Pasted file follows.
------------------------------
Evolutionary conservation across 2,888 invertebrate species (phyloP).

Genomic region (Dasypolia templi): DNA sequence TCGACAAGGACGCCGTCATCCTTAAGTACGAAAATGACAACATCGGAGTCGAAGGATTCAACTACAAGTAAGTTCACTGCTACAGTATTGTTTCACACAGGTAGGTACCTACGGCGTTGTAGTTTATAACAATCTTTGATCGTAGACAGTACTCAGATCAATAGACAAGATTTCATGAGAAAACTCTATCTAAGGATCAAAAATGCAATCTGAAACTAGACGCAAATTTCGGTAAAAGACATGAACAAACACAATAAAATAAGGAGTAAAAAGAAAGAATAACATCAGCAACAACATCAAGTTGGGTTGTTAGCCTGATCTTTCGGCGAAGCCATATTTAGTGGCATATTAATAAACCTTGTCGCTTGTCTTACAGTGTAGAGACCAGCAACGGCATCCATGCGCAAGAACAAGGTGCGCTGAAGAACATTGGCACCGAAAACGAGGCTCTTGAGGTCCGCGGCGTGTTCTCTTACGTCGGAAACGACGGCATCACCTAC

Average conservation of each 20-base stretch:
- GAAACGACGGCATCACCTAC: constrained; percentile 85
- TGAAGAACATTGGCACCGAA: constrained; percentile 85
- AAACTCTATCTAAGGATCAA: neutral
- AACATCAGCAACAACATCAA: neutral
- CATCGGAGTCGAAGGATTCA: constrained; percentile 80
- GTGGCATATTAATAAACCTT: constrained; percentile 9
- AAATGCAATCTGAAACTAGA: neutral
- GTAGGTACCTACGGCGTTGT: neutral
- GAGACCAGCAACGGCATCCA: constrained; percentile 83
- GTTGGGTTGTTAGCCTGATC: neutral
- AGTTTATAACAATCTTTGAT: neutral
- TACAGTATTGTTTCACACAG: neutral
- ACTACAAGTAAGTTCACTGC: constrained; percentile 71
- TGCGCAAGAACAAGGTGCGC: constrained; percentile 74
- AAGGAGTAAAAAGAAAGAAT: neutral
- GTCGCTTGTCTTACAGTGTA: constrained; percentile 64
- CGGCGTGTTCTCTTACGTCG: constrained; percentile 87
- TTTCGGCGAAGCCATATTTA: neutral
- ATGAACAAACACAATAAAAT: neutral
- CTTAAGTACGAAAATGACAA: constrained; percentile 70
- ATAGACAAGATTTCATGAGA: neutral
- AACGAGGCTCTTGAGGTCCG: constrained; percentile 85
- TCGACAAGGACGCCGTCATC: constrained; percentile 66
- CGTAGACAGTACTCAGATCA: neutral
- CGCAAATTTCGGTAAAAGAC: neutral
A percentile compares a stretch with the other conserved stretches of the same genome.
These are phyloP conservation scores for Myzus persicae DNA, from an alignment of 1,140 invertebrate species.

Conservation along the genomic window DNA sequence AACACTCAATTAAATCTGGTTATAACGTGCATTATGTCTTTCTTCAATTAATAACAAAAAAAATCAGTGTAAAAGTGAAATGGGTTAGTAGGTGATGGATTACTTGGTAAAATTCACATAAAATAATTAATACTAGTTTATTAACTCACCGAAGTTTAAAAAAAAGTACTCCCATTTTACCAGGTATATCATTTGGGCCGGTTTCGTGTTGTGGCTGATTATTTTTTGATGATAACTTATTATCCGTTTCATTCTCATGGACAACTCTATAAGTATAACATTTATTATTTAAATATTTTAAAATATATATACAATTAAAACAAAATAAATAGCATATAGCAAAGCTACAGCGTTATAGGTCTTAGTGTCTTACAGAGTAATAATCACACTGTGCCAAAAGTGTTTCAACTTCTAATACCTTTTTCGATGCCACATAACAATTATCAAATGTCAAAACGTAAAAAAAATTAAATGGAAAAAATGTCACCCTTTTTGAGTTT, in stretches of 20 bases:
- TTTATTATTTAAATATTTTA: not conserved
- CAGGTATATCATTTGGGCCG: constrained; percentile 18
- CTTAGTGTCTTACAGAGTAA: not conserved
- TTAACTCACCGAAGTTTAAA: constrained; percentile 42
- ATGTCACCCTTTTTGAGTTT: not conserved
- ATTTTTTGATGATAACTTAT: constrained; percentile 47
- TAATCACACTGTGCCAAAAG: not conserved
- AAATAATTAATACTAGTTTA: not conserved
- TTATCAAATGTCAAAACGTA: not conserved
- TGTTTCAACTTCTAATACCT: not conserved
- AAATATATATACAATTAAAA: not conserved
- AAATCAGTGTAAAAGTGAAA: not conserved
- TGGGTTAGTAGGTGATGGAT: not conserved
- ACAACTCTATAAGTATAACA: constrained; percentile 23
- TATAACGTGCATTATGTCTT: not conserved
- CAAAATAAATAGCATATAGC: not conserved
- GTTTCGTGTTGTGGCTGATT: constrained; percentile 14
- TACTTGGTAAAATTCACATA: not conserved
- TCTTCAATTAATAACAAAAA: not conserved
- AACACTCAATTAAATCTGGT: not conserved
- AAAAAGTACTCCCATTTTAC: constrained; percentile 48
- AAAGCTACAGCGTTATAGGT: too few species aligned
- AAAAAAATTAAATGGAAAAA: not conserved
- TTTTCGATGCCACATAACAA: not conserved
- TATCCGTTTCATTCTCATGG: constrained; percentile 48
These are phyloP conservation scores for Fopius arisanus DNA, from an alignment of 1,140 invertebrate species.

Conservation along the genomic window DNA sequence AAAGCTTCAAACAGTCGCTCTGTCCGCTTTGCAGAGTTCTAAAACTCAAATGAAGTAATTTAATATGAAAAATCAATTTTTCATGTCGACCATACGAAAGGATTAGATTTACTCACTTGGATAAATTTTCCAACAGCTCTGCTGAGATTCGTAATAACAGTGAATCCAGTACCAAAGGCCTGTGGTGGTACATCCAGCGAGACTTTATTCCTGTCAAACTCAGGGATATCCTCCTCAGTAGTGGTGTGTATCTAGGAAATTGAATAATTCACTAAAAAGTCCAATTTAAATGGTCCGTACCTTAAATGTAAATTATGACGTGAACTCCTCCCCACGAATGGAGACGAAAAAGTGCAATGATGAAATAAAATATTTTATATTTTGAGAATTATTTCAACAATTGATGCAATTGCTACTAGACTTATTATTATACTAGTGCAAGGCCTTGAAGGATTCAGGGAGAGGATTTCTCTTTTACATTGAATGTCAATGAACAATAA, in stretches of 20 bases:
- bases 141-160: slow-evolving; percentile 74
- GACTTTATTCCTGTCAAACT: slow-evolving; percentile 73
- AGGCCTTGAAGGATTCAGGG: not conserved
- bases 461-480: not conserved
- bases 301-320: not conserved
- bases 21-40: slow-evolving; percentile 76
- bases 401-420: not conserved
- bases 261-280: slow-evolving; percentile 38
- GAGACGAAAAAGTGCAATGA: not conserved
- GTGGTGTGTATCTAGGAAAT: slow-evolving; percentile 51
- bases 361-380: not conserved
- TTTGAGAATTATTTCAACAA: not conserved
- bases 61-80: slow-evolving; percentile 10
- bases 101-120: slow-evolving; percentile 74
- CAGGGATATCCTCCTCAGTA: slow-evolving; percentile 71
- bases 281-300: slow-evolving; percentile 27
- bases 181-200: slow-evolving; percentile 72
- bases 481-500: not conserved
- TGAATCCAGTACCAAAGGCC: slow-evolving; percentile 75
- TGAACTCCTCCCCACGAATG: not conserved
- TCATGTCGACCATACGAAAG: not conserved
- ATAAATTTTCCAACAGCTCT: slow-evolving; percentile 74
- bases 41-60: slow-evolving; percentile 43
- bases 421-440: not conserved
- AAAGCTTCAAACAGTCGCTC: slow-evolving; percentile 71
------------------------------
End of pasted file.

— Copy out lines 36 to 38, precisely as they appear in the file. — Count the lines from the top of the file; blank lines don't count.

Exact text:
- ATGTCACCCTTTTTGAGTTT: not conserved
- ATTTTTTGATGATAACTTAT: constrained; percentile 47
- TAATCACACTGTGCCAAAAG: not conserved